Sunday 22 April 2012

Green asparagus tips

Don't blink or you might miss it! The asparagus season in Denmark is very short but not too short that you can't enjoy the appetising delight of the vegetable that is the harbinger of spring. Like its clean and fresh flavour, asparagus is a straightforward vegetable that only requires the quickest and gentlest of cooking (if at all) to bring salads and light dishes to life.

To trim asparagus: bend the stalk and it will naturally snap at the point where it becomes inedible. Watch Søren's video clip from Madbio for a demo (arguably the internet's shortest cooking demo!). 

Thereafter, it couldn't be easier: to cook, simply steam the trimmed stalks for 3 minutes (whole or chopped on the diagonal) or add them raw to salads, couscous or bulgar wheat. Asparagus can just as easily be grilled, thrown into the wok for a stir fry or folded into a spring risotto. 

Because cooking asparagus is so simple, things in the kitchen are sometimes made more exciting and the stalks can be kept upright during steaming using an asparagus holder but it can be cooked just as well without.

It is not only the taste of asparagus that appeals but it also has great nutritional value: it contains a lot of water and so the calorie count is low and it is almost fat-free. The tips are rich in folic acid, good for both the immune and the digestive systems. They also contain vitamins B and C, calcium and sodium and antioxidants.

Ever wondered what is the difference between green asparagus and the white variety with the chunkier stalks? Or why the long green asparagus stalks are called 'tips'? Well, the two 'varieties' are the same thing but the green asparagus is the stalk that is left to grow for longer and grows up above the ground.

This week many of the Aarstiderne boxes include a bunch of young green asparagus and amongst the recipe archives are some delicious dishes - a couple of which are translated for you below:

If asparagus isn't on your menu for today, don't forget that it can be stored for up to 2 weeks if kept in a plastic bag or damp towel in the vegetable drawer of the fridge. To freshen up the stalks, give them a fresh cut and stand them upright in cold water for a couple of hours. 

Asparagus Risotto

Put some olive oil in a saucepan, add rice and chopped shallot, stir for a few minutes and then add the white wine and half the stock. Cover the pan and simmer over low heat. Watch that it does not boil dry, add more water if necessary. Peel the white asparagus and snap off the ends. Rinse the green asparagus, snap the ends and chop to pieces of desired length. Add the stalk ends and peel to water and make a stock (boil them in water and drain) and add this to the rice for more flavour and to stop it boiling dry. When the rice is almost tender add the white asparagus and steam it until tender. Then add the green asparagus and some dill, and stir it all gently for 2-3 minutes. Finally, add the freshly grated parmesan and a little lemon juice.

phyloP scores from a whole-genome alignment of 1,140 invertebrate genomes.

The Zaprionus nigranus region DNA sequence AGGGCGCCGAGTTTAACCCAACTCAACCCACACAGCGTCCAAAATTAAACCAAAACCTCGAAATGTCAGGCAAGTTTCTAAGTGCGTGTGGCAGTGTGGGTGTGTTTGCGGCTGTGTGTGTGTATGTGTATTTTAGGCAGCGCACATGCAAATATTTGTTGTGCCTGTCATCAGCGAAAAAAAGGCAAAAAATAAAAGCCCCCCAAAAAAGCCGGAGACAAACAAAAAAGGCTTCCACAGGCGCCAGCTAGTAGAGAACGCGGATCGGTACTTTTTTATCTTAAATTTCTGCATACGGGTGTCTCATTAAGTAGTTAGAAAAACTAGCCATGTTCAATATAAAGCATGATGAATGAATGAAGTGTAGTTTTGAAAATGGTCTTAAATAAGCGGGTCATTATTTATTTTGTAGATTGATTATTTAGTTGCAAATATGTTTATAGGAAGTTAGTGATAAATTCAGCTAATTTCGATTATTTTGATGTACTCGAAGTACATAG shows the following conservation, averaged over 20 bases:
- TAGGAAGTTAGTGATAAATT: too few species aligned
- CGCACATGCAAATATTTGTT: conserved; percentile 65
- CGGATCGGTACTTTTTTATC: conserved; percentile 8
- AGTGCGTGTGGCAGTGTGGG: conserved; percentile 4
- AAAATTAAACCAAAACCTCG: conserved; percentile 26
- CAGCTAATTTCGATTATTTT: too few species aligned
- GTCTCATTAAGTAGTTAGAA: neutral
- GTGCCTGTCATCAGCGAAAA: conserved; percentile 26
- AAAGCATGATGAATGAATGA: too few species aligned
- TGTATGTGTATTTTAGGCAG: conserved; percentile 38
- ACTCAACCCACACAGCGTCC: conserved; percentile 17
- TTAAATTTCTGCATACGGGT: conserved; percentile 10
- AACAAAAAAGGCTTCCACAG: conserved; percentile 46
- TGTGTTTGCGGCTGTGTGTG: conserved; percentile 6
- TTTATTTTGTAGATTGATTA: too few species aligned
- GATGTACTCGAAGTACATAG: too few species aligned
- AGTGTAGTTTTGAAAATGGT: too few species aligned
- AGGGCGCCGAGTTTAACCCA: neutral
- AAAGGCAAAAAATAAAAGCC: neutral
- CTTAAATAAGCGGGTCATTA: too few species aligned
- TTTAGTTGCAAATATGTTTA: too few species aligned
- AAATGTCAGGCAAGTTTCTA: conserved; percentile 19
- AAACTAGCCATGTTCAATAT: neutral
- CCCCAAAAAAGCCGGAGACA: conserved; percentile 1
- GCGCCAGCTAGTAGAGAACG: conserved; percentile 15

You will need:

½ bunch green asparagus
½ kg white asparagus
500 ml vegetable stock 
4 tbsp. olive oil 
50 g parmesan cheese 
1 tbsp. juice of lemon 
200 g risotto rice 
½ cup white wine 
1  shallot

Asparagus Soup

Rinse the asparagus. Peel the white stalks with a paring knife from the head downwards. Cut the heads of both the white and green asparagus. Boil the white asparagus heads in a little water with some salt for 2-3 minutes and put them aside together with the raw green asparagus tips. Cut the rest of the asparagus into 2-3 inch pieces, put them in a saucepan with 4 cups water and salt. Add the potatoes and onions peeled and cut into small cubes, and cook, covered, for approx. 15 minutes until everything is tender.

Blend everything in a blender and return it back into the pan through a sieve. Boil the broth through for 4-5 minutes. Blend half with egg yolks and cream and pour it back into the saucepan. Give the soup a squeeze of lemon juice, season with salt and pepper and heat the raw green and cooked white asparagus heads up in the soup before garnishing with a shot of freshly chopped chervil. Serve with wholemeal bread.

(Katherine Ball)

You will need:

½ bunch green asparagus
1 kg white asparagus
2 pasteurized egg yolk (s) 
150 g potatoes
1 bunch chervil 
1 onion 
½ lemon 
500 ml water 
1 ½ cups cream 38%

No comments:

Post a Comment

Related Posts Plugin for WordPress, Blogger...

How do you say it?

How do you say it?